It was also necessary to disconnect the coolant-level sending-unit plug and small hose running out of the bottom of the reservoir.
0702_mmfp_08z Mustang_cooling_system Retaining_screw
Next came the plastic retaining screws for the radiator cover plate.

Actually, we were pleasantly surprised by the Fluidyne Direct Fit radiator, as the system per-formed exactly as advertised. It bolted right in place, even accepting the factory cooling fan assembly without so much as one single installa-tion headache. When Fluidyne says its radiators are a Direct Fit, it's really true.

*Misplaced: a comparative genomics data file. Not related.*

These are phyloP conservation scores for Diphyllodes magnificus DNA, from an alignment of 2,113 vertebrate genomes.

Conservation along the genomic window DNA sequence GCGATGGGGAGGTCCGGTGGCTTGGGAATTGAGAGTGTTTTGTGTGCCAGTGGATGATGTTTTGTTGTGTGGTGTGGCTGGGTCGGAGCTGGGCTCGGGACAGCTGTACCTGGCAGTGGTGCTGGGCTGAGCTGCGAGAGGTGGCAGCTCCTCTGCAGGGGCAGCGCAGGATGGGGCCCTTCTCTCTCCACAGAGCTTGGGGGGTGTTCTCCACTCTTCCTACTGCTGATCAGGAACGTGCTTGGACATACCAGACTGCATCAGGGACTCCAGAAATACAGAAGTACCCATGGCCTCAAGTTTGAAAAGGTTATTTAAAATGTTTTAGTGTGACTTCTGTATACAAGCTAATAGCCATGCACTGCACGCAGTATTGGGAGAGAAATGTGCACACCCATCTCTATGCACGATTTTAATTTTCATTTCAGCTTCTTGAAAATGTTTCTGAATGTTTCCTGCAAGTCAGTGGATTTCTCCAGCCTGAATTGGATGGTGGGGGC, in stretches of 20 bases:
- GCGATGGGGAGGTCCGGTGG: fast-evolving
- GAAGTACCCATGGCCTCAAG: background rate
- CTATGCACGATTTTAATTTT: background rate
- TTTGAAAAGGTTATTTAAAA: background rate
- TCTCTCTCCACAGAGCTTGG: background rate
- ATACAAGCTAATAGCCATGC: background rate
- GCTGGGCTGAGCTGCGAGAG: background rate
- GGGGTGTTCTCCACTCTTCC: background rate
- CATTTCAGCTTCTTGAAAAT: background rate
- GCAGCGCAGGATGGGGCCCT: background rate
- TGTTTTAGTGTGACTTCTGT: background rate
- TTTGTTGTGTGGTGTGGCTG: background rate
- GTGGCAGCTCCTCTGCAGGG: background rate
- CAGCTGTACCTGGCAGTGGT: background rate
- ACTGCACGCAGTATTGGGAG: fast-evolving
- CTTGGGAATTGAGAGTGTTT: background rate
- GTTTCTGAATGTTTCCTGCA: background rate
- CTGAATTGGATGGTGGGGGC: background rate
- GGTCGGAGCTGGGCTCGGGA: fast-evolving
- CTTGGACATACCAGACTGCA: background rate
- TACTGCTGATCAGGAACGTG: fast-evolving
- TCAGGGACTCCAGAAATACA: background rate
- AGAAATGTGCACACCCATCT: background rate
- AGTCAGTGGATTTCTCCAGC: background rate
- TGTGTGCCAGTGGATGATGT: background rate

In addition to the Fluidyne radiator upgrade, we also installed a Meziere electric water pump. Having run the Meziere pump on just about every motor used in the many Mods for Mods series (not to mention the author's most recent book on modular performance), the pump has proven itself both effective and reliable. Combining a powerful electric drive motor with an efficient impeller design makes for one serious circulation pump. Unlike the pump employed on literally thousands of engine dyno tests, we requested that the 4.6L pump include an idler pulley assembly that allowed us to run the pump with the factory serpentine accessory-drive assembly. The snout of the electric water pump features a bearing assembly that allows the idler pulley to rotate freely without affecting the rotation of the internal impeller. Thus the impeller is free to circulate the coolant irrespective of engine (or accessory) speed. This is an important feature as it not only allows the water pump to be installed with the factory serpentine drivebelt, but it also provides significantly more coolant flow at lower engine speeds (like when the car is sitting in traffic in the scorching heat). The pump was hooked to a 12-volt ignition-on source so that it was only energized with the engine running.